Like flies on shit, the internet is full of non-practicing lawyers who are available, for a fee, or a speaking engagement, or a link to your blog, to tell you exactly how to successfully run a law practice - just don't ask them about theirs.
Then there is Carolyn Elefant. A real lawyer, with a real practice, and real advice for real lawyers with real issues.
Her latest post, hit a nerve with me.
She asks: Would You Advise Your Child to Take on $150k in Debt to Go to Law School?
I hate this question. I think it answers itself. More about that in a minute.
Seems a law student called the Solo By Choice Author recently and asked about starting a practice right out of law school:
Yet as we talked more, however, it seemed that the student had another, more basic question on his mind: whether to go further into debt, to the tune of $150,000, to obtain a law degree or to cut his losses.
Another, more basic question on his mind. Translated: Am I ever going to make enough money to pay back my loans?
He then asked Carolyn if she would have gone to law school "knowing what you do about the today’s economy and job prospects in the legal market."
Carolyn gave the answer that any real lawyer gives to that question. The answer that shows she went to law school to be a lawyer - not just to get a job that paid well.
For me, answering yes was fairly easy for a couple of reasons. Foremost, I really like practicing law. Corny as it sounds, I cherish my law degree and revel in being part of a profession that, as imperfect though it may be, is also comprised of amazing people with amazing stories. After twenty-two years in, I still get a thrill when I step up to the podium to argue an appeal. I still marvel that a lowly solo like myself can do stuff that matters, whether it’s preventing a multi-million dollar pipeline company from condemning my clients’ property (and winning attorneys’ fees to boot) or helping a financially troubled homeowner hold on to his house just a little bit longer or just showing up. Most of all, I’m amazed that with nothing more than my law degree and stubborn persistence, that I’ve been able to build something – a law firm out of thin air and on my own terms.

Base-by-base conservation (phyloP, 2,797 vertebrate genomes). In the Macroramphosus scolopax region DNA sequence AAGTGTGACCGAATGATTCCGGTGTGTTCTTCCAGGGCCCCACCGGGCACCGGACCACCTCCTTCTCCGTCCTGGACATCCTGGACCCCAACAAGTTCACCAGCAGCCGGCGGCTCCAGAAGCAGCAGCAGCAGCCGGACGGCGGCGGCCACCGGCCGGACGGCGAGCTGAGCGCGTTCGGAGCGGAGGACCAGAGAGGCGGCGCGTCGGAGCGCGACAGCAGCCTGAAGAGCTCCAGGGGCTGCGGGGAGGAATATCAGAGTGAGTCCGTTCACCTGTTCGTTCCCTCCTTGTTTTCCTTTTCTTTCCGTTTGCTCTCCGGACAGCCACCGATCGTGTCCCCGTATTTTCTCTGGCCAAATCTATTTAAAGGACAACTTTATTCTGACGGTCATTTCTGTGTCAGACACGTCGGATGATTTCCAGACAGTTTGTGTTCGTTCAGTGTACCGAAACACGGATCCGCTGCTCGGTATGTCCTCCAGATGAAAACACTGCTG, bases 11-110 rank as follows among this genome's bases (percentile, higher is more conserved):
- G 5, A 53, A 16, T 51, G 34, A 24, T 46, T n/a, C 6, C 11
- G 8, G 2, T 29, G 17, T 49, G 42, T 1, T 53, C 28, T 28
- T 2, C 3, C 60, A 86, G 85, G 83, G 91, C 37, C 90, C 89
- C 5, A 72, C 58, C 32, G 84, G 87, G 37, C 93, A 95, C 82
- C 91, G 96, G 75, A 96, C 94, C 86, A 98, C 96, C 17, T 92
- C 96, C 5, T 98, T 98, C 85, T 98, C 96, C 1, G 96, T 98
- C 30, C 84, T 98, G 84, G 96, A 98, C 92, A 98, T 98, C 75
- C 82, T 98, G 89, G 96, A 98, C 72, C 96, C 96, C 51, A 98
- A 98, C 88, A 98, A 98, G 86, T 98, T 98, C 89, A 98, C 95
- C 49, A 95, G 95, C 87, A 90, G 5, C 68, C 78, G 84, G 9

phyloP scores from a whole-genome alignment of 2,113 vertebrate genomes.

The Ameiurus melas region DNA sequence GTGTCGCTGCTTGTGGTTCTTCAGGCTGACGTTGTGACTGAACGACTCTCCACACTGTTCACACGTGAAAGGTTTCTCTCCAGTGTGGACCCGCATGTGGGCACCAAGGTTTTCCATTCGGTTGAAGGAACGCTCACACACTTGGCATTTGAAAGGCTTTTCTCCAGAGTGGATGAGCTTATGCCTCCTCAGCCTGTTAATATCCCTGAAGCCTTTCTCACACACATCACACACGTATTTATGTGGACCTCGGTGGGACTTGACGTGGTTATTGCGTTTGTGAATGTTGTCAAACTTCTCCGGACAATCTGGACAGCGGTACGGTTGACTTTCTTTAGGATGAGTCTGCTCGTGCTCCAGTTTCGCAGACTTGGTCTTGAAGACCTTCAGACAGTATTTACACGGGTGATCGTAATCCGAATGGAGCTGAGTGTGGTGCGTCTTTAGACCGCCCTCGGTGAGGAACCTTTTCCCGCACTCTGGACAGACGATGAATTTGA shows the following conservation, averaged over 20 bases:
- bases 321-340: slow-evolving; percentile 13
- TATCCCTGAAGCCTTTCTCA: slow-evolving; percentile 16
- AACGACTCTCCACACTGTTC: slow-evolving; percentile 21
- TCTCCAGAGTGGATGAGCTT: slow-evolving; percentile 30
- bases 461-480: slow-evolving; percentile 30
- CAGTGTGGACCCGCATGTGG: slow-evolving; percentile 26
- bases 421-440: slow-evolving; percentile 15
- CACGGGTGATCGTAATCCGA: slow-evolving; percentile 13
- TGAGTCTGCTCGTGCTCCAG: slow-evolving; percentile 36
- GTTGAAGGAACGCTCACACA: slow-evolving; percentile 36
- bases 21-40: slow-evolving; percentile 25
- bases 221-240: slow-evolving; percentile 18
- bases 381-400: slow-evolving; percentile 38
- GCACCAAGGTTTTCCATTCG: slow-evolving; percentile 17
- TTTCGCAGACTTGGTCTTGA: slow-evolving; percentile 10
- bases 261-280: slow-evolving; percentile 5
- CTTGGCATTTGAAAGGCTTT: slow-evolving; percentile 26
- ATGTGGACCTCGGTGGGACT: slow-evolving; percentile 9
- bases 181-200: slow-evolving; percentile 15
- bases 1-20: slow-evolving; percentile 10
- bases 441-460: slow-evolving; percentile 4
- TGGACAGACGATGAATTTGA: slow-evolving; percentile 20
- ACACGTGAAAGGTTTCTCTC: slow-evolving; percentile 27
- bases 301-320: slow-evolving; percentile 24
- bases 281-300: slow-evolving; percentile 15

Like practicing law? Part of a profession? Thrill when I step up to the podium? Do stuff that matters?
Now whenever I talk about law students, I get the same silly responses - that I don't know what I'm talking about, that the law professors and hiring partners I speak to are all wrong - there is no sense of entitlement, and not every law student is in law school is there to get a "job."
I know that - so save your comments.
There are plenty of law students in school today that want to be lawyers. They went to law school to become prosecutors, appellate lawyers, family lawyers, public interest lawyers, and just generally to help clients in any given area resolve disputes.
But there is no denying that a significant amount of students are in law school for the sole purpose of getting a job that pays well. They could care less what they do, and for whom they do it. They invested six figures, and dammit, they want their six figure "job."
My answer to Carolyn's question is simple - if you want to be a lawyer, really want to be a lawyer, you shouldn't even be asking the question. If you are there to get paid back for your loan investment, drop out now and learn a trade or start a business, or get another degree. The profession doesn't need more empty suits who are there for the cash. We have enough of those.
Carolyn's decided to ask herself how she would advise her children on taking on $150,000 debt to become a lawyer:
The truth is, it’s hard to say. I suppose I’d start by suggesting that they avoid or limit debt to begin with, either by finding ways to work through school or perhaps choosing a less expensive law school that wouldn’t limit their opportunities. Then, I remind them that choosing law as a path to financial stability isn’t so much an option as it was back in my day.
Choosing law as a path to financial stability isn’t so much an option as it was back in my day.
Back in your day Carolyn, and back in my day, law students weren't graduating with an option of a six figure salary. It was the proliferation of the six figure salary that drove law school applications up. Is that a result of passion for law, or a desire to serve clients?"
I don't think so.
Continuing with the type of corny answer that the "where's my job, where's my six figure salary" law student laughs at, Carolyn says:
Still, if my daughters are committed to practicing law or have a feeling, after exploring other options that it’s right for them; if they’re passionate or excited about the prospect of serving clients – solving their problems and changing their lives or seeking justice and if they’re willing to be absolutely dogged in doing whatever it takes to succeed, then I’d tell them to go for it. I think.
Committed? Passionate? Excited? Serving clients? Seeking justice?
Here's my question: Why don't we ever ask whether we would advise our children to take on $150,000 in debt to go to medical school?
Medicine is a profession. Doctors have the option to make good money, and like law, some do, and many don't. But we never debate the loan issue when it comes to doctors.
And it's because medicine will always be a profession, while law has more and more become a dumping ground for college graduates looking for a good job.
Located in Miami, Florida, Brian Tannebaum practices Bar Admission and Discipline and Criminal Defense. He is the author of I Got A Bar Complaint.